Daylight Saving Time
Who came up with the idea?
Winter in the UK, whilst not always freezing, is a dark time. The shortest daylight hours fall on December 21st, when it doesn’t get light until around 8 am. Around 4 pm, the light fades, and night settles. In Scotland, it is slightly worse; the further north one lives, the shorter the daylight. Conversely, in the summer, it stays lighter in the north.
Daylight Saving Time aka British Summer Time
For me, the worst thing about our winters is not the cold but the lack of light, especially when it’s cloudy. On the last Sunday in March, we move our clocks forward one hour at 1 am and put them back to GMT on the last Sunday in October at 2 am. It makes the spring and summer evenings longer and gives people time to enjoy the daylight.
We use the saying - Spring forward - Fall back to remember which way the clocks will change.
There have been calls to move the UK time forward by one hour on a permanent basis. In fact, this was tried between 1968 and 1971. I had forgotten about this until I decided to write this post, and it popped up in my research. Those living further north of the country wanted to return to GMT in the winter due to the morning darkness and a concern that this created more accidents. During this period, it was named BST (British Standard Time); today, we call it BST (British Summer Time), although DST (Daylight Savings Time) is more official.
Over seventy countries around the world use DST. I thought I would take a look back at history and learn more about its origin. I always remember my dad telling me that it was brought about because of the World War, and I assumed it was WW2 as he was a boy then. He fondly remembered double BST, when 2 hours were added, making it light until around 11 pm in the summer. This saved energy and, during the blackout, helped to prevent lights from aiding German bombers in finding their targets.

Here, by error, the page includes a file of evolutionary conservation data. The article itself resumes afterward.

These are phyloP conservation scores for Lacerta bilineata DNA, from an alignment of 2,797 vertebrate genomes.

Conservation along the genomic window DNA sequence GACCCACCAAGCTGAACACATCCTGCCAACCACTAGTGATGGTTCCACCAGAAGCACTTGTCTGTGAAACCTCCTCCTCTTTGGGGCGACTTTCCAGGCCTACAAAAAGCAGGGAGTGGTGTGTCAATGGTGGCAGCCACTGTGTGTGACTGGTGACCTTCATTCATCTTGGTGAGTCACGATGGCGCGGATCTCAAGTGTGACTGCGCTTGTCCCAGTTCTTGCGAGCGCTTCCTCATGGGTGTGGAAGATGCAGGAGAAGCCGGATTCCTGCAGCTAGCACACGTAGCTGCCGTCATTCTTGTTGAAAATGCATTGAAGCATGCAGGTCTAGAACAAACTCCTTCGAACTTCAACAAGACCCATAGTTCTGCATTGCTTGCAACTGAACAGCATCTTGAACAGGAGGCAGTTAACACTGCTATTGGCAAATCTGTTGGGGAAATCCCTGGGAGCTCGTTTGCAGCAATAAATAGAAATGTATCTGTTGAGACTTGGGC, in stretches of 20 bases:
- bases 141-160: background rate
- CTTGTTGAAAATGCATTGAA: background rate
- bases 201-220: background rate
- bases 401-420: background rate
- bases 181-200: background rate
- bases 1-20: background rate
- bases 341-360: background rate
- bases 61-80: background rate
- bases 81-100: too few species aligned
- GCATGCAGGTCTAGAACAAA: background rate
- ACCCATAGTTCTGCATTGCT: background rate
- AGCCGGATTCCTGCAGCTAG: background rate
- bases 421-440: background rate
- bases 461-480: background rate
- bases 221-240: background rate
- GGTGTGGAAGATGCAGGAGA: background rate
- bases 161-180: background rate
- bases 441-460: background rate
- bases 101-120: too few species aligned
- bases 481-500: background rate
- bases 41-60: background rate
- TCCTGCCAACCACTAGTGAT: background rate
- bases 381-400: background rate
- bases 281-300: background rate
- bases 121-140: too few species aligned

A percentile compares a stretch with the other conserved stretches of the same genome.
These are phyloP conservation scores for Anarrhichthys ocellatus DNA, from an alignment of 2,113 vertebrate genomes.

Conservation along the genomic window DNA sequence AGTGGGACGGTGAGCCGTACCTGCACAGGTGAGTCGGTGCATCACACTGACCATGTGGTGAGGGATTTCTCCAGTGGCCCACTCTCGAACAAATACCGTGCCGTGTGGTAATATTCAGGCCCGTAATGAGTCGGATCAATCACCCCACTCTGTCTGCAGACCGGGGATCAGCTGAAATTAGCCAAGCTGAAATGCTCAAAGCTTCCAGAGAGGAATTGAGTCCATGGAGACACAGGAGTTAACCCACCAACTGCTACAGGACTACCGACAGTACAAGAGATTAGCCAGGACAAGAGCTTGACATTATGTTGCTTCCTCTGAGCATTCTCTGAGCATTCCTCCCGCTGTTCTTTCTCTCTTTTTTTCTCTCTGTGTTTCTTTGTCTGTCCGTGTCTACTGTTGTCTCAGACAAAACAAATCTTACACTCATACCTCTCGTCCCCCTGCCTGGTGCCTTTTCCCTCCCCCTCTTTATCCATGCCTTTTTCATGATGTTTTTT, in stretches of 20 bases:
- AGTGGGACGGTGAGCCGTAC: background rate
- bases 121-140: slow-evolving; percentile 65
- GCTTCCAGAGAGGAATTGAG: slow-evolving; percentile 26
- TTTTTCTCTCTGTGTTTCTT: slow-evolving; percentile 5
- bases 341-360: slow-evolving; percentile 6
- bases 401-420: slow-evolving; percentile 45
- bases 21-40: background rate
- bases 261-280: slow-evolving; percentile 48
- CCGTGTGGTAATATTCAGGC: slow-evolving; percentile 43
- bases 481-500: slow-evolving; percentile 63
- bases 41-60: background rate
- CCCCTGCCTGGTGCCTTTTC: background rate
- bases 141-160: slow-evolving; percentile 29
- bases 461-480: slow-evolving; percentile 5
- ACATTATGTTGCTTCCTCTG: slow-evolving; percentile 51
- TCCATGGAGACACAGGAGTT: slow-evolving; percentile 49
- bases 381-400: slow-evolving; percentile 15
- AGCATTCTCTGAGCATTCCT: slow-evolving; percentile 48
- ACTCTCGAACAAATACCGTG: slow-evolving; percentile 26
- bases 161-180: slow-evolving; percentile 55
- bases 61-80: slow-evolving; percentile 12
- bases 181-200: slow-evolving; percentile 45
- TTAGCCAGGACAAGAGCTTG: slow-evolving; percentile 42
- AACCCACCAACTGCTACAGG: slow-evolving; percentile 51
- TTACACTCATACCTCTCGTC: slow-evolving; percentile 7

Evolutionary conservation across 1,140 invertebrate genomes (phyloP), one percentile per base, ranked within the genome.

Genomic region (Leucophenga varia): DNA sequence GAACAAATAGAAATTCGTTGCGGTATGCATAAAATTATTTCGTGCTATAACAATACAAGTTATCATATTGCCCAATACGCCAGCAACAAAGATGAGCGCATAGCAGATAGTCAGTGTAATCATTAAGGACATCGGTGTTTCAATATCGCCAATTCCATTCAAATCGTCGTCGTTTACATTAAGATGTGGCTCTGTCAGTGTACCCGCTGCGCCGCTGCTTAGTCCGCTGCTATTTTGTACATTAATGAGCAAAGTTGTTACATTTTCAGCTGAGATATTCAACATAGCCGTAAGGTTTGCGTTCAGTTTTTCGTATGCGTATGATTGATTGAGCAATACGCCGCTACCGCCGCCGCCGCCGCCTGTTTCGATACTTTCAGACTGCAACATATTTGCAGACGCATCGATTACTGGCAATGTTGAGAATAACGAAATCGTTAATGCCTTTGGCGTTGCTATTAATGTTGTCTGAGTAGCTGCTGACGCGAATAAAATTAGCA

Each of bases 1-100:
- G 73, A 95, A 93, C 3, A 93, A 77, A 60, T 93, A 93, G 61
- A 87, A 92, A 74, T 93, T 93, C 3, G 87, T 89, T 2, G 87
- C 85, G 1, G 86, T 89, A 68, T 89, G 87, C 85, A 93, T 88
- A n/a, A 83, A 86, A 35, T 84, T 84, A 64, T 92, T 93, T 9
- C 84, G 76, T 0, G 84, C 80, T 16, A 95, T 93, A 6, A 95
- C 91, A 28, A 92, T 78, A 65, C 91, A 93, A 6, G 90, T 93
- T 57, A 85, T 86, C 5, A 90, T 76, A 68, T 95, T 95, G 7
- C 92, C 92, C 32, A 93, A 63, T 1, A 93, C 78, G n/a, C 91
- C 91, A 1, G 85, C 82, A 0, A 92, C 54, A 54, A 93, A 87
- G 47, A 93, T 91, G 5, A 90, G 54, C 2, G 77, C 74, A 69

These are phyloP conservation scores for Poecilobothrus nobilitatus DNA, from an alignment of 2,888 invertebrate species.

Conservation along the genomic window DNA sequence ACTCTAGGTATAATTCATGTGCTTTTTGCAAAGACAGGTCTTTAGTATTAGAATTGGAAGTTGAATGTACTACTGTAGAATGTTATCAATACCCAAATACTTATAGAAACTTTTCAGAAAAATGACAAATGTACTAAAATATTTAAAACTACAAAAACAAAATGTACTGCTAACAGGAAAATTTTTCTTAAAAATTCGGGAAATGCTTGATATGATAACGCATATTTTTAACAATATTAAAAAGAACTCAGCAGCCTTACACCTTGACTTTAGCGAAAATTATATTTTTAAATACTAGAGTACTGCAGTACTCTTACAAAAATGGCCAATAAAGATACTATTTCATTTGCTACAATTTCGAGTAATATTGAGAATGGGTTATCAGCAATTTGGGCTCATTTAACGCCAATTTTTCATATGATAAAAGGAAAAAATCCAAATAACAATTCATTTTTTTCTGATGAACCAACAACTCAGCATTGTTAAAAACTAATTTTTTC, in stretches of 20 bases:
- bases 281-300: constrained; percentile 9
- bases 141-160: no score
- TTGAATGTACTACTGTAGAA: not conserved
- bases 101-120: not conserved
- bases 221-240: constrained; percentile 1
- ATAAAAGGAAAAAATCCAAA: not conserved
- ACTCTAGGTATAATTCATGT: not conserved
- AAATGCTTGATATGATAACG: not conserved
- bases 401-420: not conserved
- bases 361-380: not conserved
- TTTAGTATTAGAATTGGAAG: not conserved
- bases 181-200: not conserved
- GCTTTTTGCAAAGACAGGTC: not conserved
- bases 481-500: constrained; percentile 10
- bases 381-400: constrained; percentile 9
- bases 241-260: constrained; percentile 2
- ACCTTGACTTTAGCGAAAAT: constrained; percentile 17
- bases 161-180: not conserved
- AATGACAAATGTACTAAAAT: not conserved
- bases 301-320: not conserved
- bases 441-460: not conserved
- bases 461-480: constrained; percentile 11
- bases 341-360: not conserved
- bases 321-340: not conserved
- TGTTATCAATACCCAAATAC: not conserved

It turns out that I need to go back to WW1 to see DST implemented. The change to our time system started with this war, but the idea came earlier, and the reason is interesting. We go back a few years to Chislehurst, a wealthy leafy suburb formerly regarded as being in the county of Kent until 1965. It is now part of Greater London and is ten miles south-east of Charing Cross.
Over the years, many suggested that people should adjust their daily routines to change with the length of daylight during the seasons. Being creatures of habit, the idea of getting up earlier in the summer and later in the winter didn’t go well with people. It was just too much to ask.
William Willett - the father of Daylight Saving Time
William Willett, a builder living in Chislehurst, suggested that the nation should change the clocks to suit the season. In 1907, he wrote a pamphlet titled The Waste of Daylight. His first idea was to change the time by twenty minutes at 2 am on the four Sundays in April, and in September go back correspondingly over the four Sundays. This was later changed to the one-hour change we are used to today.
Resistance was encountered, but some supported it, including Winston Churchill. However, it was WW1 that brought the first use of daylight saving time. In 1916, the change was made so that energy could be saved and to increase war production. An emergency law was enacted to change the time during the war. It became a permanent arrangement after the Summer Time Act was passed in Parliament in 1925.
There is a Blue Plaque on the wall of his former house, The Cedars (see photo above), in honour of William Willett.
If you have enjoyed this article, it would mean a great deal to me if you subscribe, upgrade your subscription, share my story or refer a friend. I appreciate all your support.
Roland’s Travels is a reader-supported publication. To receive new posts and support my work, consider becoming a free or paid subscriber.